Justice Department Plans to Stop Using Private Prisons

The announcement comes after a Mother Jones investigation found serious deficiencies at a private prison in Louisiana.

An inmate at Winn Correctional Center, in Louisiana, which until recently was run by the Corrections Corporation of America.Mother Jones

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The Department of Justice will stop contracting with private prisons, the department announced Thursday morning. The decision comes a week after the DOJ inspector general released a damning report on the safety, security, and oversight of private prisons, which incarcerate 12 percent of federal inmates.

The announcement comes on the heels of a Mother Jones investigation of a private prison in Louisiana that found serious deficiencies in staffing and security. It also documented a higher rate of violence than the prison reported. Last week’s DOJ report found that private prisons are more violent than federal prisons.

As of December 2015, private prisons incarcerated about 22,600 federal inmates. The news of the DOJ’s decision prompted a quick downturn in stock prices for the two largest private prison companies.

The decision was announced in a memo by Deputy Attorney General Sally Yates, according to the Washington Post. The memo directs department officials not to renew existing contracts or to “substantially reduce” their scope, with the goal of “reducing—and ultimately ending—our use of privately operated prisons.”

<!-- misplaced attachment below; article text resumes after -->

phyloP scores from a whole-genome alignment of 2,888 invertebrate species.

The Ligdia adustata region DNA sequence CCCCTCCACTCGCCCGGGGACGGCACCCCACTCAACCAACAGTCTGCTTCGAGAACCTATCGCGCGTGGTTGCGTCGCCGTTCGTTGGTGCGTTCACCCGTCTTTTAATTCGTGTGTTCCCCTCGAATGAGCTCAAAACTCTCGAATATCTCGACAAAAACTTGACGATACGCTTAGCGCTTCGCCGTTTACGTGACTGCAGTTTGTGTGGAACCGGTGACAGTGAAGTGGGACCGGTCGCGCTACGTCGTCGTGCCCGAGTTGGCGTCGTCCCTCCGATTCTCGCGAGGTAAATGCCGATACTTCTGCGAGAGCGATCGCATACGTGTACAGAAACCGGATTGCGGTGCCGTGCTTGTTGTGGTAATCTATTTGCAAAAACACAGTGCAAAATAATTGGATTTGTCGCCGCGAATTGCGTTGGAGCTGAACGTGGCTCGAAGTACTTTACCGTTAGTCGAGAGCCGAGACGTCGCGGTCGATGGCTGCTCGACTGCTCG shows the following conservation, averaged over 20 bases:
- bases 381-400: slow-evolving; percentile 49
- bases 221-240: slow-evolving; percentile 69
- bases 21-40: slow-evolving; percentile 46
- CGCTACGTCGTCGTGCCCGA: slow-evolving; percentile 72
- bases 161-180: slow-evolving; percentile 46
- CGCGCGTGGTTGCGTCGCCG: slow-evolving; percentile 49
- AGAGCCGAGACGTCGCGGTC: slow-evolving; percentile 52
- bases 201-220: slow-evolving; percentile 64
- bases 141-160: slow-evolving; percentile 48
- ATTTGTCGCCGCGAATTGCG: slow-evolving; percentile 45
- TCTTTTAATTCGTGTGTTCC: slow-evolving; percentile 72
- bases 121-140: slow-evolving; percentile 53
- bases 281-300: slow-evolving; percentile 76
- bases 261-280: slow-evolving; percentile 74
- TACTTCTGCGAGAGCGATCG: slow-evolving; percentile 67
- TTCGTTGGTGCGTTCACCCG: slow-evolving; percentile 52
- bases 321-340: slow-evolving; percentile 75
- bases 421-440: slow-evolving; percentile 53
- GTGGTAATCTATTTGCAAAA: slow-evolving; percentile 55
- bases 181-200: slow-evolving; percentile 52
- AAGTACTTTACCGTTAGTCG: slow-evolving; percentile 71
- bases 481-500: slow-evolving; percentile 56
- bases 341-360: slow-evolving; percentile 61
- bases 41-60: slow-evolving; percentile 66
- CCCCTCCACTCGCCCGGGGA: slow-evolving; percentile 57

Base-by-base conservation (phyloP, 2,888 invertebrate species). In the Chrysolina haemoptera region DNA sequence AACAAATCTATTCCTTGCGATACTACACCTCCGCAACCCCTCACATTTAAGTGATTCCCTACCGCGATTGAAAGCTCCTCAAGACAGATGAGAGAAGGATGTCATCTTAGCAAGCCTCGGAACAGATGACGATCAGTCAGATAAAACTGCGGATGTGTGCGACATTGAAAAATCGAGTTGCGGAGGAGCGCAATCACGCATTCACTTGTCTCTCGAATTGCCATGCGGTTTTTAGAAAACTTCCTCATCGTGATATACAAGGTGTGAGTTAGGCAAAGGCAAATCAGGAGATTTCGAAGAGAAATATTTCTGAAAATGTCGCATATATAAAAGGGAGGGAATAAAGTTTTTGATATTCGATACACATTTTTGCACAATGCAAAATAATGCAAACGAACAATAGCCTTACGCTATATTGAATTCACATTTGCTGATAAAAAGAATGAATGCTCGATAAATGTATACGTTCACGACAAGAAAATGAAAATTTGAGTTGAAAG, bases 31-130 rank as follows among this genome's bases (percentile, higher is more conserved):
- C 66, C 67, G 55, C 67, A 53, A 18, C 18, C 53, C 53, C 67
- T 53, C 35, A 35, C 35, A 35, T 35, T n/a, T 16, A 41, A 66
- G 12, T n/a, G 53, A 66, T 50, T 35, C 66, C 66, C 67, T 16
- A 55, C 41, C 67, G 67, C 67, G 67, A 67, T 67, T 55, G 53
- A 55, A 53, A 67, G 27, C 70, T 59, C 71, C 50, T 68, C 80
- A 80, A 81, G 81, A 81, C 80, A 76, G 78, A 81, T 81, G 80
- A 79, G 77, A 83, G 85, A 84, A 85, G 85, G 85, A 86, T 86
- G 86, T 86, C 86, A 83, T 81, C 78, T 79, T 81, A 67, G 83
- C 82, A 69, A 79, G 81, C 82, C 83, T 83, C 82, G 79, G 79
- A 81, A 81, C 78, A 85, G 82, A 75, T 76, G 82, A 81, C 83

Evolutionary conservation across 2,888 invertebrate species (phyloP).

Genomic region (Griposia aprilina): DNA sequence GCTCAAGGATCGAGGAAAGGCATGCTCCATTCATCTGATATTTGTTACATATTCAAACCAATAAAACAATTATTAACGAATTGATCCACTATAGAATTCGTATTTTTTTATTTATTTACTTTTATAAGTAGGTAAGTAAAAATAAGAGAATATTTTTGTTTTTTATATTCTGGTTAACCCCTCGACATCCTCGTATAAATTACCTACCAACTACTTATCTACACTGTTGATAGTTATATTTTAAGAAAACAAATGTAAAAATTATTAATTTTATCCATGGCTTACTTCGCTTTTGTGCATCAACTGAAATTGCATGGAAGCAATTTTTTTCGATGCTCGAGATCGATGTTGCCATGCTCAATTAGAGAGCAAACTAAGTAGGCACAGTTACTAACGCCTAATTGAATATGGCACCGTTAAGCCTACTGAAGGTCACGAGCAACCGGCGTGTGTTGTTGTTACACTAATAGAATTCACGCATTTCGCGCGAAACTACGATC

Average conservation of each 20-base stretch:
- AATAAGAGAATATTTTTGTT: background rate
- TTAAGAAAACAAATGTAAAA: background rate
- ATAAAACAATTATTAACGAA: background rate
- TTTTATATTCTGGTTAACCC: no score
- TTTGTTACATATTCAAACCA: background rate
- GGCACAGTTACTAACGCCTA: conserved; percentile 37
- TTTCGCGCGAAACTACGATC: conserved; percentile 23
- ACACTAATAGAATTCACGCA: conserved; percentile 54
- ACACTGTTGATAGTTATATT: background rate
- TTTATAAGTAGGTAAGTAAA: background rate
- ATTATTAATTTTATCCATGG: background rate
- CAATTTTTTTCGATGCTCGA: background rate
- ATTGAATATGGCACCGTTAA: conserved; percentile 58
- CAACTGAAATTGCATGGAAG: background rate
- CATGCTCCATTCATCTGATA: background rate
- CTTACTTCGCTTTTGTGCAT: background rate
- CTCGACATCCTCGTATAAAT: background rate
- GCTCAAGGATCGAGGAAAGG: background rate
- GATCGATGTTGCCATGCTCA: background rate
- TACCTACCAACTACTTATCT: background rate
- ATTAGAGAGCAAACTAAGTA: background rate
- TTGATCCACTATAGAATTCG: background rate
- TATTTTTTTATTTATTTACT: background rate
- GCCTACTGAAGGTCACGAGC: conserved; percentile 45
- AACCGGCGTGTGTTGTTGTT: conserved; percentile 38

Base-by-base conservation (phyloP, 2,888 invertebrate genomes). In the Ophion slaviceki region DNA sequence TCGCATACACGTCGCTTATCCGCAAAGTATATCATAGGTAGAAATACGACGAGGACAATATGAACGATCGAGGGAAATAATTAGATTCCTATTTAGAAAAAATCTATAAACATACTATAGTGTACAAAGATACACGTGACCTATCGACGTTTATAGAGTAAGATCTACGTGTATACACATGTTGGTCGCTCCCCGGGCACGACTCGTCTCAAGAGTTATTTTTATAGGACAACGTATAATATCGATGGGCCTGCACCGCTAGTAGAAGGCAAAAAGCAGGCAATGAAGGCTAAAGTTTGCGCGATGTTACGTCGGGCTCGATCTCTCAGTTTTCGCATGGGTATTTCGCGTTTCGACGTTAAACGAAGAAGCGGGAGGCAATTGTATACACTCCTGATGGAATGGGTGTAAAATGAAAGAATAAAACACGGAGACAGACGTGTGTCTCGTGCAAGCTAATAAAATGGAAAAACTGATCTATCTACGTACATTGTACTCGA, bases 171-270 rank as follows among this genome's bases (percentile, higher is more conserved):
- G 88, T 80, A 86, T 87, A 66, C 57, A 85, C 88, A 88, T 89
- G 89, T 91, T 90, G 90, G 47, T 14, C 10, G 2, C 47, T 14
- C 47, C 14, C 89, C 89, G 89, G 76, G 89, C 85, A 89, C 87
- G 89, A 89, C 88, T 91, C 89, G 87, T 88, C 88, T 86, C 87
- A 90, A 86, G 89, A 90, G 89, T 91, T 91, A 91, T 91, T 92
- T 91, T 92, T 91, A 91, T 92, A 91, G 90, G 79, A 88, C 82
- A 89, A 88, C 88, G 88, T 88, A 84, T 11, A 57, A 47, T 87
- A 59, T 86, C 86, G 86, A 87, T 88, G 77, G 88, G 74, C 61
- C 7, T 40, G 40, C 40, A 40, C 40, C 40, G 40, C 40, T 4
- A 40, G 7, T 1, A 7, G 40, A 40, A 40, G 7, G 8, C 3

Read Mother Jones‘ editor-in-chief and CEO on what it took to pull off our investigation.

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We didn't know what to expect when we told you we needed to raise $400,000 before our fiscal year closed on June 30, and we're thrilled to report that our incredible community of readers contributed some $415,000 to help us keep charging as hard as we can during this crazy year.

You just sent an incredible message: that quality journalism doesn't have to answer to advertisers, billionaires, or hedge funds; that newsrooms can eke out an existence thanks primarily to the generosity of its readers. That's so powerful. Especially during what's been called a "media extinction event" when those looking to make a profit from the news pull back, the Mother Jones community steps in.

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